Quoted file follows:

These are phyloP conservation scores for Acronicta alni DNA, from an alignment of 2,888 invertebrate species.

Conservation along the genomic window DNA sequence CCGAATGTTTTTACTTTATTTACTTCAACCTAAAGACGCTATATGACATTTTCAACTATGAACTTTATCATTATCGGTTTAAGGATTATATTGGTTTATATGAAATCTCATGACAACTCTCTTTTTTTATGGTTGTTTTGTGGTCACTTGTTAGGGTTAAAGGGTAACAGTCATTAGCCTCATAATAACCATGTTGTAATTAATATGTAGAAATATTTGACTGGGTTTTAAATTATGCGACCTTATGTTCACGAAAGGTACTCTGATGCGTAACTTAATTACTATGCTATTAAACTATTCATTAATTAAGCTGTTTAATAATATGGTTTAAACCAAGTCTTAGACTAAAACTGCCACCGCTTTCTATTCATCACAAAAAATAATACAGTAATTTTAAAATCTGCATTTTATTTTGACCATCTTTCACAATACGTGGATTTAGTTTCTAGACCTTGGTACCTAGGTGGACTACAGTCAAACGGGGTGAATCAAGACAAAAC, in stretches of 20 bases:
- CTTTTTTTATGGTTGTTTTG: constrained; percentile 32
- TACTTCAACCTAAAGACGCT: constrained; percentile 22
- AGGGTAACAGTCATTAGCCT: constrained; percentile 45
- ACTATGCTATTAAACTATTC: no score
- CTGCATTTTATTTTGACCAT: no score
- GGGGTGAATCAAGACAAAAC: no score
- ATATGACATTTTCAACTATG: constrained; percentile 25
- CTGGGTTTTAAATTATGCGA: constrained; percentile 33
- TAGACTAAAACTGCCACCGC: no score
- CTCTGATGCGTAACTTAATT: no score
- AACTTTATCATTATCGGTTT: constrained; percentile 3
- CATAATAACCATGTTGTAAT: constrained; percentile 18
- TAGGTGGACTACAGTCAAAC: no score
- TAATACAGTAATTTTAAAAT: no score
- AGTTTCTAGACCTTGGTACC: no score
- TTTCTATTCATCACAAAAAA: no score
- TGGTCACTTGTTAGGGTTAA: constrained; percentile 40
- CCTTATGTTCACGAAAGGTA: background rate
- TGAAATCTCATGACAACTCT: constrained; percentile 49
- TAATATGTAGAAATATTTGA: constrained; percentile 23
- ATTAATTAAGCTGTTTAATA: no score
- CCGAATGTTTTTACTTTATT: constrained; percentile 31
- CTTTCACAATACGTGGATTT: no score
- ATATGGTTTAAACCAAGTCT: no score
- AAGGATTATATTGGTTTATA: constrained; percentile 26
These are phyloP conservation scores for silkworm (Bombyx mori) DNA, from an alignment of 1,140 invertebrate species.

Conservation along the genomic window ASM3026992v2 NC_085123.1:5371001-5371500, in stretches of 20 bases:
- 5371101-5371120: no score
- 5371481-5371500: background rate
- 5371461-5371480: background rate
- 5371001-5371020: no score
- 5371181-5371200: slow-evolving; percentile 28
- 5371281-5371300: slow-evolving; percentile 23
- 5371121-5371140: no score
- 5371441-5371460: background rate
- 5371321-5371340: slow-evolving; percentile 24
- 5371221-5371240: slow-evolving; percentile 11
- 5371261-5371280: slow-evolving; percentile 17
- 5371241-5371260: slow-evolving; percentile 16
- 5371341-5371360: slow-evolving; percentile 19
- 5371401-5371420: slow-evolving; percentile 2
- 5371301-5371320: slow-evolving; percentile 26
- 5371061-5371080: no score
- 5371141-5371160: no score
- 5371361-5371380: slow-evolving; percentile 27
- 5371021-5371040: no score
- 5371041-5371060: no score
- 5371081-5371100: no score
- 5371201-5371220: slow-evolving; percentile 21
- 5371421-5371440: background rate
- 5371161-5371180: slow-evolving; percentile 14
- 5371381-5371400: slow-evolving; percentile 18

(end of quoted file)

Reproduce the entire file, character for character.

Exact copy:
These are phyloP conservation scores for Acronicta alni DNA, from an alignment of 2,888 invertebrate species.

Conservation along the genomic window DNA sequence CCGAATGTTTTTACTTTATTTACTTCAACCTAAAGACGCTATATGACATTTTCAACTATGAACTTTATCATTATCGGTTTAAGGATTATATTGGTTTATATGAAATCTCATGACAACTCTCTTTTTTTATGGTTGTTTTGTGGTCACTTGTTAGGGTTAAAGGGTAACAGTCATTAGCCTCATAATAACCATGTTGTAATTAATATGTAGAAATATTTGACTGGGTTTTAAATTATGCGACCTTATGTTCACGAAAGGTACTCTGATGCGTAACTTAATTACTATGCTATTAAACTATTCATTAATTAAGCTGTTTAATAATATGGTTTAAACCAAGTCTTAGACTAAAACTGCCACCGCTTTCTATTCATCACAAAAAATAATACAGTAATTTTAAAATCTGCATTTTATTTTGACCATCTTTCACAATACGTGGATTTAGTTTCTAGACCTTGGTACCTAGGTGGACTACAGTCAAACGGGGTGAATCAAGACAAAAC, in stretches of 20 bases:
- CTTTTTTTATGGTTGTTTTG: constrained; percentile 32
- TACTTCAACCTAAAGACGCT: constrained; percentile 22
- AGGGTAACAGTCATTAGCCT: constrained; percentile 45
- ACTATGCTATTAAACTATTC: no score
- CTGCATTTTATTTTGACCAT: no score
- GGGGTGAATCAAGACAAAAC: no score
- ATATGACATTTTCAACTATG: constrained; percentile 25
- CTGGGTTTTAAATTATGCGA: constrained; percentile 33
- TAGACTAAAACTGCCACCGC: no score
- CTCTGATGCGTAACTTAATT: no score
- AACTTTATCATTATCGGTTT: constrained; percentile 3
- CATAATAACCATGTTGTAAT: constrained; percentile 18
- TAGGTGGACTACAGTCAAAC: no score
- TAATACAGTAATTTTAAAAT: no score
- AGTTTCTAGACCTTGGTACC: no score
- TTTCTATTCATCACAAAAAA: no score
- TGGTCACTTGTTAGGGTTAA: constrained; percentile 40
- CCTTATGTTCACGAAAGGTA: background rate
- TGAAATCTCATGACAACTCT: constrained; percentile 49
- TAATATGTAGAAATATTTGA: constrained; percentile 23
- ATTAATTAAGCTGTTTAATA: no score
- CCGAATGTTTTTACTTTATT: constrained; percentile 31
- CTTTCACAATACGTGGATTT: no score
- ATATGGTTTAAACCAAGTCT: no score
- AAGGATTATATTGGTTTATA: constrained; percentile 26
These are phyloP conservation scores for silkworm (Bombyx mori) DNA, from an alignment of 1,140 invertebrate species.

Conservation along the genomic window ASM3026992v2 NC_085123.1:5371001-5371500, in stretches of 20 bases:
- 5371101-5371120: no score
- 5371481-5371500: background rate
- 5371461-5371480: background rate
- 5371001-5371020: no score
- 5371181-5371200: slow-evolving; percentile 28
- 5371281-5371300: slow-evolving; percentile 23
- 5371121-5371140: no score
- 5371441-5371460: background rate
- 5371321-5371340: slow-evolving; percentile 24
- 5371221-5371240: slow-evolving; percentile 11
- 5371261-5371280: slow-evolving; percentile 17
- 5371241-5371260: slow-evolving; percentile 16
- 5371341-5371360: slow-evolving; percentile 19
- 5371401-5371420: slow-evolving; percentile 2
- 5371301-5371320: slow-evolving; percentile 26
- 5371061-5371080: no score
- 5371141-5371160: no score
- 5371361-5371380: slow-evolving; percentile 27
- 5371021-5371040: no score
- 5371041-5371060: no score
- 5371081-5371100: no score
- 5371201-5371220: slow-evolving; percentile 21
- 5371421-5371440: background rate
- 5371161-5371180: slow-evolving; percentile 14
- 5371381-5371400: slow-evolving; percentile 18